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Mayoral Candidate Flaherty’s 10 Point Plan for Boston’s Creative Economy

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City Councilor Michael Flaherty is the only candidate of the four men running for mayor of Boston that has an official written position on the creative economy, artists and arts&culture. We've posted a copy of Councilor Flaherty's "Ten Point Plan for Boston's Creative Economy" below.

Flaherty's 10 points are as follows:

1. Cabinet Level Position for Culture
2. Budget Reform
3. Services for Individual Artists of All Disciplines and Small Arts-Related Business Owners.
4. City Sponsored Annual Artist Day Event.
5. One Percent for Public Art.
6. Space for the Arts.
7. Space for Artists of all Disciplines.
8. Arts Grants.
9. Employment Support for Artists and Cultural Workers.
10. Engaging Colleges and Universities.

This list raises the bar of public support for artists and the arts, and all candidates and sitting policy-makers should take note. A cabinet-level position only makes sense for a city of Boston's size with a creative economy as large as ours (a Boston Redevelopment Authority flyer promoting Boston's creative economy reports that the city's creative industries pay annual wages in excess of $10.7 billion and employ 34,000). Space for artists is consistently a controversial policy issue for the city, and Boston's lack of a One-Percent-for-Art program is embarrassing. As far as Big RED can discern from their websites, none of the city councilor candidates have a creative economy platform.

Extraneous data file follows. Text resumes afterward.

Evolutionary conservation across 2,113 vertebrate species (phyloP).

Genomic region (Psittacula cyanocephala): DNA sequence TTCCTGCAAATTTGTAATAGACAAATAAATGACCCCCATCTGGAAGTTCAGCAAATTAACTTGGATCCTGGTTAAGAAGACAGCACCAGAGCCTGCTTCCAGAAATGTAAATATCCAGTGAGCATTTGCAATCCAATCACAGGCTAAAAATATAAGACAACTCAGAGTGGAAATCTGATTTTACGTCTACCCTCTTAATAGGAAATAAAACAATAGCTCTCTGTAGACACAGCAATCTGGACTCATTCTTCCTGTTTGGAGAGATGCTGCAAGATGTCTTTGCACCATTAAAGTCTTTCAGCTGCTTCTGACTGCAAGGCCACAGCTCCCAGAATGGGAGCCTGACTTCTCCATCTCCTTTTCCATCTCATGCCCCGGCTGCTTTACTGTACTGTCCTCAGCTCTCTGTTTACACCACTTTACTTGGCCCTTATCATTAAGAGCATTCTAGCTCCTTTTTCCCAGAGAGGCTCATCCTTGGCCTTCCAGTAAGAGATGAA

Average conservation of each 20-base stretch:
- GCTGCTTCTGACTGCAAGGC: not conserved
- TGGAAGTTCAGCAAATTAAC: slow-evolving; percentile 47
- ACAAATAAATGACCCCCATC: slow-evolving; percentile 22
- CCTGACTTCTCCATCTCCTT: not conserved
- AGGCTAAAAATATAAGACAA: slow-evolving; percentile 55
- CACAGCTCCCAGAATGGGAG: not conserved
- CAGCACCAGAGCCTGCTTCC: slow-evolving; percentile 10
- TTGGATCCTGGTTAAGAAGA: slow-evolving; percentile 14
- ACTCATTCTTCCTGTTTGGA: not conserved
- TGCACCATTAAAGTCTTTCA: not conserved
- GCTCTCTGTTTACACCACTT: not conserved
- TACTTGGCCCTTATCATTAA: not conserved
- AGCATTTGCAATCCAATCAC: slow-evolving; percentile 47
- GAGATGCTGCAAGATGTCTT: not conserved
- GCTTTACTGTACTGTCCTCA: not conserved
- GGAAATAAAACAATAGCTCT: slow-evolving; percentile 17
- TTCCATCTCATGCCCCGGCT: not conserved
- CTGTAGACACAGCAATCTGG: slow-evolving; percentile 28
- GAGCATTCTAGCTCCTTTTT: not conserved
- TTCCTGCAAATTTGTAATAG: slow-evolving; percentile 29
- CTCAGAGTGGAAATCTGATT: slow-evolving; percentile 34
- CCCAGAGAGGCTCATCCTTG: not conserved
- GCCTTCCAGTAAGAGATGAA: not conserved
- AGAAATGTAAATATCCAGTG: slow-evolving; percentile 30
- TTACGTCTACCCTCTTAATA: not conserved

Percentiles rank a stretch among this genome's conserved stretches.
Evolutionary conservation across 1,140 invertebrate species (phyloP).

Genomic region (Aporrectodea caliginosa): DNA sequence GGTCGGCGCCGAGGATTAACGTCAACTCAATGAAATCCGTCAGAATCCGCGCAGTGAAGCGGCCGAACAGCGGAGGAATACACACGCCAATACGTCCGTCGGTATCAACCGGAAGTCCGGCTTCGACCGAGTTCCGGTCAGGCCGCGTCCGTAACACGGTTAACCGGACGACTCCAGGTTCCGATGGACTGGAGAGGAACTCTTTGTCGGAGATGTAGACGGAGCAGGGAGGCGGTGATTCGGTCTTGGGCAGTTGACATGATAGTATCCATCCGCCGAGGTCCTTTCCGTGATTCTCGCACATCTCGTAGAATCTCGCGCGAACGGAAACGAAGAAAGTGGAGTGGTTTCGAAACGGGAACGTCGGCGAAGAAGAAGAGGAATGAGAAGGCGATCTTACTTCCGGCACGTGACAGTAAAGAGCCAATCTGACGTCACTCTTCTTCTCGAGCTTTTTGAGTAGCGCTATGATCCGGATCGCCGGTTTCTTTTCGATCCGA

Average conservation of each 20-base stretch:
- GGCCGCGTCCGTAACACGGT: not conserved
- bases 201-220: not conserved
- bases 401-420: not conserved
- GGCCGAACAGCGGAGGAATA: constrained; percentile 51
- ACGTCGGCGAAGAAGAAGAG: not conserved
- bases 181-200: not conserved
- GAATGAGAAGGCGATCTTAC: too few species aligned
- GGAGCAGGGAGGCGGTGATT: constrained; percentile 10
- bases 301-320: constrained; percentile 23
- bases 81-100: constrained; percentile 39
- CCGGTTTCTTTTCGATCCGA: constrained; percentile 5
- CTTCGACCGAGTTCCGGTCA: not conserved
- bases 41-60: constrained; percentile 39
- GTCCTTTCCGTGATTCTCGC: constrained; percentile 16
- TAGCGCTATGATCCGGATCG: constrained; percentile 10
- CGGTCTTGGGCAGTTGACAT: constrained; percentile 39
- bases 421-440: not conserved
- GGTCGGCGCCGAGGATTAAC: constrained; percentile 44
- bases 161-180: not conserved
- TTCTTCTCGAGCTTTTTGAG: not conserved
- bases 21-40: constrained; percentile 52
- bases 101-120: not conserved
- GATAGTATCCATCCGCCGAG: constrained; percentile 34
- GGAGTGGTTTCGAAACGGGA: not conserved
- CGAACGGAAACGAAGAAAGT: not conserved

Back in August, Big RED publisher, Matthew Nash noted that Mayor Thomas Menino "does not include any arts policy (usually referred to as "the creative economy" in politi-speak) on his website. However, Menino's record does include the creation of a Department of Arts and Cultural Development, which has made a visible impact."

The JP Gazette reported that City Councillor and mayoral candidate Sam Yoon would create "cabinet-level commissioner of arts and culture." Yoon also responded to Big RED's questions about his arts policy, as did Flaherty. Menino and the fourth mayoral candidate, Kevin McCrea, did not respond.

Boston's municipal (mayor, city council, etc) primary election is tomorrow, September 22, 2009. As always, Big RED & Shiny does not support any particular candidate for office, and encourages everyone to look closely at all policies of the candidates, including their arts policies, when choosing a mayor.

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About Author

Christian Holland is an aspiring New York City-based essayist who likes writing about how New York City isn't the center of the world. He was executive editor and founding contributor of Big, Red & Shiny, and sat on the publication's board for V2.

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